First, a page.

(Yicai Global) Jan. 9 -- Deleveraging is a marathon, not a sprint, and will continue in China for years to come, more than 30 chief economists told Yicai Global at the sixth annual China Chief Economist Forum in Shanghai.
"The US deleveraged the financial sector for six years through 2014 and recovered strongly afterward," said Yu Pingkang, chief economist at Changjiang Pension Insurance Co. "In Europe, it went on for almost the same length. In China, the one-year campaign has effectively curbed the rise of leverage in the macro economy, but it's still at a high level," he added.
Deleveraging has just begun in China, he told Yicai Global. "The fact that our economic growth has exceeded the potential growth rate is a sign of overheating. Inflation is climbing and employment is stable. This is why deleveraging will continue for many more years."
The consensus among chief economists is that China will adopt a progressive and transitional approach to safeguard overall stability and prevent financial risks, but deleveraging has only produced preliminary results so far.
The entire deleveraging process can be split into three phases, said Zhu Haibin, China chief economist at JPMorgan Chase & Co. The first is characterized by a reduction in the speed of deleveraging. The second is to keep debts in non-financial sectors stable and lower corporate borrowing. In the third phase, the nation reduces overall leverage in non-financial sectors, he added.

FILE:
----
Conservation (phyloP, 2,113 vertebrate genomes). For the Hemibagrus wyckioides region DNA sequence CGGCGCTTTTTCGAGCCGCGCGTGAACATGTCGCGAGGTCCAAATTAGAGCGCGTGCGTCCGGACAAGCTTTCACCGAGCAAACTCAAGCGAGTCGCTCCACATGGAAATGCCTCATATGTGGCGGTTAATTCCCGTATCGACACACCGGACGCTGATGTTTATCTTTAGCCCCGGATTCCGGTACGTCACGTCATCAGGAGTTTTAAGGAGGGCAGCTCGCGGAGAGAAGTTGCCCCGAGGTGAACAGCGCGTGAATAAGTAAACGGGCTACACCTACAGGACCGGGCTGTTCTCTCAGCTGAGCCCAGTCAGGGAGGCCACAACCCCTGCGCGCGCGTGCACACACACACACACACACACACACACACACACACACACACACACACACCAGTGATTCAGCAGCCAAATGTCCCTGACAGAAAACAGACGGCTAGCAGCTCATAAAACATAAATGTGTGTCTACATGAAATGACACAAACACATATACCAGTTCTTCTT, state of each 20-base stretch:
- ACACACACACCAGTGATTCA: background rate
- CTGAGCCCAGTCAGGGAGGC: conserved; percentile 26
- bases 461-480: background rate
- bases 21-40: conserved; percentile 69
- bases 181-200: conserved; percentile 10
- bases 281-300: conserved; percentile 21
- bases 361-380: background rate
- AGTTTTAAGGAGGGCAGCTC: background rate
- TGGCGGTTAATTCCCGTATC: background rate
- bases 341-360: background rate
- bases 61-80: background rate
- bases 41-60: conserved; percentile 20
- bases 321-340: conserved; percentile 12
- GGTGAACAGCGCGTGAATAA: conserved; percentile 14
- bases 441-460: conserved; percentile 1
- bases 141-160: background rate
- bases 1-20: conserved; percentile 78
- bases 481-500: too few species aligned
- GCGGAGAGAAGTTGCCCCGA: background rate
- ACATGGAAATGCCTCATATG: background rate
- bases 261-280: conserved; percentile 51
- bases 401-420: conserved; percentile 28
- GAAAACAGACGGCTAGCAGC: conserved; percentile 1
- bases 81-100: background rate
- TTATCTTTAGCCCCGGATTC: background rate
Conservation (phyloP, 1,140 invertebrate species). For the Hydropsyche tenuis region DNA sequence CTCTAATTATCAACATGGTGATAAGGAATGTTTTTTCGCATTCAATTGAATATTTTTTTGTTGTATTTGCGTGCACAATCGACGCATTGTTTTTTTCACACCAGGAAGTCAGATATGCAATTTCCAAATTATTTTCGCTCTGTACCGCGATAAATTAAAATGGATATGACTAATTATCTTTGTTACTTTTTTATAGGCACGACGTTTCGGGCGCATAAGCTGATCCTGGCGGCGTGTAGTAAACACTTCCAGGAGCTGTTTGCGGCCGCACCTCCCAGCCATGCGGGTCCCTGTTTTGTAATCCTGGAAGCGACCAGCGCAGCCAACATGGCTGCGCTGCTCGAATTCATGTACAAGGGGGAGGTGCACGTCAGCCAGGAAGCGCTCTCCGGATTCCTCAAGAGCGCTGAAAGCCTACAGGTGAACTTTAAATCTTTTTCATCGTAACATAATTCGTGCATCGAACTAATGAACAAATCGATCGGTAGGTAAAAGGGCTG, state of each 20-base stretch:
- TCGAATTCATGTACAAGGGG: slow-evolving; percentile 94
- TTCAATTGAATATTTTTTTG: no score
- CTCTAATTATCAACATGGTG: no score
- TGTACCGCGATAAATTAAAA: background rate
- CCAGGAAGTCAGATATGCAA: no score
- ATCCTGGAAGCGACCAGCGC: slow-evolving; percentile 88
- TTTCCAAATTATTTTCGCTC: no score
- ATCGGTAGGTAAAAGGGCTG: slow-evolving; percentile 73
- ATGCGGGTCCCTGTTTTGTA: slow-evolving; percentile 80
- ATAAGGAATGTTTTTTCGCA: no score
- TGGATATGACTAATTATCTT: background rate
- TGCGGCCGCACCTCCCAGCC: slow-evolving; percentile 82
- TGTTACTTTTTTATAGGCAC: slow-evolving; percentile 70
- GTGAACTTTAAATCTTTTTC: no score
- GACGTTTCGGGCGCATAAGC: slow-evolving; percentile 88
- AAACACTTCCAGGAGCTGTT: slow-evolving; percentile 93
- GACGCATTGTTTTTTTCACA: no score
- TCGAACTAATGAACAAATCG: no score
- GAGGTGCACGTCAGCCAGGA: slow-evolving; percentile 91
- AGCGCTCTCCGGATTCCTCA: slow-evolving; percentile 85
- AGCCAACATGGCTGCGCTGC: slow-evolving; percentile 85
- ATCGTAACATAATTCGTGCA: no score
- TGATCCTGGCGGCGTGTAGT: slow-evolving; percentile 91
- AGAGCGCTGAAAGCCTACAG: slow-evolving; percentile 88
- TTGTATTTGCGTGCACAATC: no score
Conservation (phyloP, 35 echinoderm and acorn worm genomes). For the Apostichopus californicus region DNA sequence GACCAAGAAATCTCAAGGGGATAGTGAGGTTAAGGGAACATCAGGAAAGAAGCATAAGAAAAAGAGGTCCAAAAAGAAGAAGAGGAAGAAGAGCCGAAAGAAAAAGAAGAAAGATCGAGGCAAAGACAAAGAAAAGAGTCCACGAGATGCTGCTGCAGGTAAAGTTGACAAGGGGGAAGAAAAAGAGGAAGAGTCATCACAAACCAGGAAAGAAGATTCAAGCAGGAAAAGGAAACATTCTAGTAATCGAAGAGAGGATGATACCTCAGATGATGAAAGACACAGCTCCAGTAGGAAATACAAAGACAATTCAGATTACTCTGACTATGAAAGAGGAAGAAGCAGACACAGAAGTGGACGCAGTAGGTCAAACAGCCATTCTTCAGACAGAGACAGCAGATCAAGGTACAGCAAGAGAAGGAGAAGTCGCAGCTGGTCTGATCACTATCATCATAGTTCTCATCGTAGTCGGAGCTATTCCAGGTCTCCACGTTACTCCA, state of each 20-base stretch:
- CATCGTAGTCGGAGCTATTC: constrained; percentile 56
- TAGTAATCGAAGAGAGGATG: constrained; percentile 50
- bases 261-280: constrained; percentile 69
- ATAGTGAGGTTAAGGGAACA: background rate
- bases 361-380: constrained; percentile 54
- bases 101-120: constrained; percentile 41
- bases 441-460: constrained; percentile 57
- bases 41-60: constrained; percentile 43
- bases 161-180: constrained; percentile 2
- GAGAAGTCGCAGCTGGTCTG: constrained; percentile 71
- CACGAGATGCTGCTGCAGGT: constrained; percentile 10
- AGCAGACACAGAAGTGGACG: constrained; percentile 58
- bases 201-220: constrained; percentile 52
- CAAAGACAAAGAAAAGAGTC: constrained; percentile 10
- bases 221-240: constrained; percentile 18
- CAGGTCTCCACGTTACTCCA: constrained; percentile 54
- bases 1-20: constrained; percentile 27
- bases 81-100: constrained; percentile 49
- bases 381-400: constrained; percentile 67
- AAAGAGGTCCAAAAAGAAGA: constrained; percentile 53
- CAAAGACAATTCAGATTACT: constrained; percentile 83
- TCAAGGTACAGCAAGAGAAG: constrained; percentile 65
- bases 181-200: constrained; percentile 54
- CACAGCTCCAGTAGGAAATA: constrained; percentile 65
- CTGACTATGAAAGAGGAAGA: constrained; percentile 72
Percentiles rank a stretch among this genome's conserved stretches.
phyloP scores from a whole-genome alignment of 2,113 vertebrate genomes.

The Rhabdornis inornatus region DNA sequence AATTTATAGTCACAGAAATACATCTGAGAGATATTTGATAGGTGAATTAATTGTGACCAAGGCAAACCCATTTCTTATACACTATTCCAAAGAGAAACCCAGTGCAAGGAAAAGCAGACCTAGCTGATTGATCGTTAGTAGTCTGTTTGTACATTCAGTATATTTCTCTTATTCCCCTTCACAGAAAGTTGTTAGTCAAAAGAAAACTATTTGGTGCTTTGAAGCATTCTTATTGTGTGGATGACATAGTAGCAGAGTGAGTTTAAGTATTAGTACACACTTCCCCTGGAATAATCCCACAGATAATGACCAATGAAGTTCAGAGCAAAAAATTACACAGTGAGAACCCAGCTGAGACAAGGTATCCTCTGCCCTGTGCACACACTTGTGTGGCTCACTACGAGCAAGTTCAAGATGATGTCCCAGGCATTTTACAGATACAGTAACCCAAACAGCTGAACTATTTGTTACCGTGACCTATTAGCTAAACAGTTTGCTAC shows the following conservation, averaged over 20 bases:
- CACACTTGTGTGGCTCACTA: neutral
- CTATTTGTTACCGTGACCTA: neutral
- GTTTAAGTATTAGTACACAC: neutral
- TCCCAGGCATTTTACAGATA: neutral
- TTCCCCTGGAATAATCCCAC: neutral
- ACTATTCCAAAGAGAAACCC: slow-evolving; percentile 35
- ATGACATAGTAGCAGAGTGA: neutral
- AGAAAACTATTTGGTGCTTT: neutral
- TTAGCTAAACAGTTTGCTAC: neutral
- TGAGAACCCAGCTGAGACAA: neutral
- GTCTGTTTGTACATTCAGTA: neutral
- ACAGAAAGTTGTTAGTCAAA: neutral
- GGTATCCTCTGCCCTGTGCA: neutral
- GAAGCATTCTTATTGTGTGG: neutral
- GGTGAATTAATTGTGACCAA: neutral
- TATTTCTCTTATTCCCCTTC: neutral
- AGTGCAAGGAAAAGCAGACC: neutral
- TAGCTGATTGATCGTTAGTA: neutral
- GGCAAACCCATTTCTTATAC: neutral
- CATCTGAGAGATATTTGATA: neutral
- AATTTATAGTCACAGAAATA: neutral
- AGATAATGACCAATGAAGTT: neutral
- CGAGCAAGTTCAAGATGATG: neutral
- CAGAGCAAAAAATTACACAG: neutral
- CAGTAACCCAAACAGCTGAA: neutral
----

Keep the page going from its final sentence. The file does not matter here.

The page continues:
"The latest data indicates that deleveraging [in China] is moving from the first phase to the second," Zhu said, adding both credit quality and investment efficiency in the country have improved.
China's debts were equivalent to 268 percent of its national gross domestic product in the second quarter of last year, up 119 percentage points from 2007, he said in an earlier interview. However, the overall debt level fell by 1 point from the previous quarter.
"The decline is small, but that was the first time China's overall debt had decreased since 2011," he added.
The country has made some headway in terms of financial deleveraging, Sheng Songcheng, an advisor to China's central bank, the People's Bank of China, said. Business leverage on banks' balance sheets stands at 166 percent, 6 points lower than at the end of 2016. Financial leverage for off-sheet interbank businesses has fallen by 68.8 points to 250.3 percent.
"Leveraging is necessary to stimulate economic development, but the question is where it's really needed," Yu said. "In order to improve economic activity, people need to invest in production and borrow money, which increases leverage. In future, we hope to see more leverage in high-productivity areas and deleveraging in high-energy consumption sectors."